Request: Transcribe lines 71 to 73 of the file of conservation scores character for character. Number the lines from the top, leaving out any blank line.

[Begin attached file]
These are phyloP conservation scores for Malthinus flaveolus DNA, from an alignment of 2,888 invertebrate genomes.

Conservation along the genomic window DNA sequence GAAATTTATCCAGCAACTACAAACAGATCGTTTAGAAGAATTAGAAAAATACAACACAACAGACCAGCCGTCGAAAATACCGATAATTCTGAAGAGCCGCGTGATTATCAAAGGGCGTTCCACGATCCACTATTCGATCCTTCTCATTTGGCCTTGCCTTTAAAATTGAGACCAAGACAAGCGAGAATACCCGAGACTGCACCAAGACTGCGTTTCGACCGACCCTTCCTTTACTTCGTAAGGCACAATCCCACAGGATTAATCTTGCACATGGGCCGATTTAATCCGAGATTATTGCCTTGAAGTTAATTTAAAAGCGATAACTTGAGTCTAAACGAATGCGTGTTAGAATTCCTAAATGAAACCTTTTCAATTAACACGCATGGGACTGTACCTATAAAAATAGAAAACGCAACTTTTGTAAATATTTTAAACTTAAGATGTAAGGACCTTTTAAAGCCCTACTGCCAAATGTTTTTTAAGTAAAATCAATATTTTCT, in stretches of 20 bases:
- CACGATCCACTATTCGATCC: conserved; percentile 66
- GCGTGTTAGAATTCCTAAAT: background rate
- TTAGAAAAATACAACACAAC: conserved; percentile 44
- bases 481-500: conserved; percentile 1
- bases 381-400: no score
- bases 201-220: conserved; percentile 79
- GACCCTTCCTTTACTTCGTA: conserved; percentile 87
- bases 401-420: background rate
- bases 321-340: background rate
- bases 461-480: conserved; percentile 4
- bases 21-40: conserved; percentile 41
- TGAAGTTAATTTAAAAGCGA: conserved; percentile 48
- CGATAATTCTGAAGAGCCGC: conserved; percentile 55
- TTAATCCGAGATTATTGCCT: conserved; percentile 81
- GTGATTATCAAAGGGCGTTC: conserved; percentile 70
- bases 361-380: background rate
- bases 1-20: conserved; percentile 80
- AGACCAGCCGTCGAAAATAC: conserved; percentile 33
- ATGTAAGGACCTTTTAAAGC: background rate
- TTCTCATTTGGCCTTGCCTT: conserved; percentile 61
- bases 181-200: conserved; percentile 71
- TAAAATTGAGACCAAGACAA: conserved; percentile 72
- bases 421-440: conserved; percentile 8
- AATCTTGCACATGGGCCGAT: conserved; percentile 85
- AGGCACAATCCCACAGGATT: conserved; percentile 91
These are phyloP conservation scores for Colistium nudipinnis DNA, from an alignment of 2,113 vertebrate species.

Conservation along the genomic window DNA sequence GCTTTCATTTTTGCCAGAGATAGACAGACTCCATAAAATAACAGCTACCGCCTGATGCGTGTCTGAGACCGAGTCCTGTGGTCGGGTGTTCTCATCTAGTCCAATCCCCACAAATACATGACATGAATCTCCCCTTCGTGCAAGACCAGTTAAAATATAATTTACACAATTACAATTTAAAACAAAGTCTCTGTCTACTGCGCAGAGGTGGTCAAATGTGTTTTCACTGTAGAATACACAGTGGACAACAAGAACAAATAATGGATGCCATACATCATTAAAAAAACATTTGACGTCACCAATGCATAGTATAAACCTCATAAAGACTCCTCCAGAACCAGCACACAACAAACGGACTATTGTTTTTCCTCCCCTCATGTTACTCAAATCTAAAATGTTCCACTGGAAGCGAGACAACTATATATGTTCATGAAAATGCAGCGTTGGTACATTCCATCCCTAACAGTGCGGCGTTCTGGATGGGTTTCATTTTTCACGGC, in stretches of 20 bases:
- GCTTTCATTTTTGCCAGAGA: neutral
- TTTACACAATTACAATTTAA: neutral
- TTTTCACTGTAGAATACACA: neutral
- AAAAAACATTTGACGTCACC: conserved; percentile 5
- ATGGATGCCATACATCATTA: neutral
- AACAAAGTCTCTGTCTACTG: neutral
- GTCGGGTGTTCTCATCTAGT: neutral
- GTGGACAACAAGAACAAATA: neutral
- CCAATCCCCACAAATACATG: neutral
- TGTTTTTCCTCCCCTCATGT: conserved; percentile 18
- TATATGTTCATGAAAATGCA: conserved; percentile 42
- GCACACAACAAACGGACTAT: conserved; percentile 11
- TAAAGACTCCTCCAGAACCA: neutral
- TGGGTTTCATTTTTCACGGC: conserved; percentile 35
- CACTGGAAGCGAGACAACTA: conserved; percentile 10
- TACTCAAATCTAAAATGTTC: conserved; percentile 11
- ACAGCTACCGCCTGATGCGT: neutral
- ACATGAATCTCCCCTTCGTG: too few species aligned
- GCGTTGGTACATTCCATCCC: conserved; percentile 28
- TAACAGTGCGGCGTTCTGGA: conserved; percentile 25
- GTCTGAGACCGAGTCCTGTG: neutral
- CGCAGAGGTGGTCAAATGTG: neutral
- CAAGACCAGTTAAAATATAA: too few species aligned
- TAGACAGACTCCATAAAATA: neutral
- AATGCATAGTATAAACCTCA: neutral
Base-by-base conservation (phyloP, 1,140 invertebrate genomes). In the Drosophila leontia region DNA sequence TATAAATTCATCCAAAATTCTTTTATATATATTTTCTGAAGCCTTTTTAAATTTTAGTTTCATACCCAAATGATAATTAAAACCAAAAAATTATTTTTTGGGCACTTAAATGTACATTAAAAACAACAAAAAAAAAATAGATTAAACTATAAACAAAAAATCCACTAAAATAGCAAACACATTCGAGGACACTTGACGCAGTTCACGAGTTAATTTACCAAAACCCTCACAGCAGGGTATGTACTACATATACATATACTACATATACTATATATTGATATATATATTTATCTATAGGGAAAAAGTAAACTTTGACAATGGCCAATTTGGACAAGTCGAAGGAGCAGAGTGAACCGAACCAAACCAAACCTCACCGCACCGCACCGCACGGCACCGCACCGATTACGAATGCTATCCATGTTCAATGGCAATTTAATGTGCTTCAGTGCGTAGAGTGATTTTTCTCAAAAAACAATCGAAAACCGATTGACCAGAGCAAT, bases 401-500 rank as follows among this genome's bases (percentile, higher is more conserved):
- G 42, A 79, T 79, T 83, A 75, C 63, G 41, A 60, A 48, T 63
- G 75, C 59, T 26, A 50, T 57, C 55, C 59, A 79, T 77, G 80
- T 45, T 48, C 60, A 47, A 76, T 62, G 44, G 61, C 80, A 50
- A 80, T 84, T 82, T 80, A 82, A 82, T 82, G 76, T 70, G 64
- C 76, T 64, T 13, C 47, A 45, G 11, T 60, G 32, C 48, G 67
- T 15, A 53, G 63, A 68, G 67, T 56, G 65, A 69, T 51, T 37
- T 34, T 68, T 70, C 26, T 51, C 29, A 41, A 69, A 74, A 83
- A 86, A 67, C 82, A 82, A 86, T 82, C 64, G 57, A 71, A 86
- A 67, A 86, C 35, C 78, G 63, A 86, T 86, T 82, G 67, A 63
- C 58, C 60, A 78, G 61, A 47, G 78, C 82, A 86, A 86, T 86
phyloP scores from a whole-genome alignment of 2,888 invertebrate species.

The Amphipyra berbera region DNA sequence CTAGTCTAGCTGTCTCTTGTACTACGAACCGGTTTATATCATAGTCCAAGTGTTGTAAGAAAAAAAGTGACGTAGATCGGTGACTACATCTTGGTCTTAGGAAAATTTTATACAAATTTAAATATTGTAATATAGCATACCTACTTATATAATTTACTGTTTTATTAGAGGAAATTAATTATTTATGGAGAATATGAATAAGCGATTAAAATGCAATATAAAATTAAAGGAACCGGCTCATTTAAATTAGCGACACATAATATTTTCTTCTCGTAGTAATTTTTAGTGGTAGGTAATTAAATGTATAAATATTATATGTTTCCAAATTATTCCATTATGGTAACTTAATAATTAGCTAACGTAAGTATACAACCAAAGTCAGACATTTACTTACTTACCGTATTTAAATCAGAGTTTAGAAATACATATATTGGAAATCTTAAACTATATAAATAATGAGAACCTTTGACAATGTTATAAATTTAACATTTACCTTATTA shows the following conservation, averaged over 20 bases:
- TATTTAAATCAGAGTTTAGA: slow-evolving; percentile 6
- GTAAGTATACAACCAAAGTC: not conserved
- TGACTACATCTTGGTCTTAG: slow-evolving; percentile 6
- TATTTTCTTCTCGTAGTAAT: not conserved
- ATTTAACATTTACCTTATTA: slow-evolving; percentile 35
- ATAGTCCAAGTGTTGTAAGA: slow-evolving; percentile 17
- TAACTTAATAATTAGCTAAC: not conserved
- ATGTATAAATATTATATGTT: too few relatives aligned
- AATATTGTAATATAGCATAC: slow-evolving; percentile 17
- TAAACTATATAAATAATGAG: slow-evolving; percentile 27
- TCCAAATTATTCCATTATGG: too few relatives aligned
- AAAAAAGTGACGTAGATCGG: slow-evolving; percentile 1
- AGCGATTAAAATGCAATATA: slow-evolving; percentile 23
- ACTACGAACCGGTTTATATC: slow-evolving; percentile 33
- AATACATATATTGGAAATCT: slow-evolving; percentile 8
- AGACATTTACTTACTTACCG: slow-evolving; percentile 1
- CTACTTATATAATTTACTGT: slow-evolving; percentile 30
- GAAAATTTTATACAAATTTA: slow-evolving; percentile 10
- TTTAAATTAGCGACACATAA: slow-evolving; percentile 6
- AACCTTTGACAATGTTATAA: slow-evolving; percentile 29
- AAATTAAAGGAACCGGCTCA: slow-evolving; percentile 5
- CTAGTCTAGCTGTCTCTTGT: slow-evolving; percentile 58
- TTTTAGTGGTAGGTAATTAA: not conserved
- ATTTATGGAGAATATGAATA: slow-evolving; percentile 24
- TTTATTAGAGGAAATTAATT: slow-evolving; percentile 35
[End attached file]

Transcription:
- TATTTTCTTCTCGTAGTAAT: not conserved
- ATTTAACATTTACCTTATTA: slow-evolving; percentile 35
- ATAGTCCAAGTGTTGTAAGA: slow-evolving; percentile 17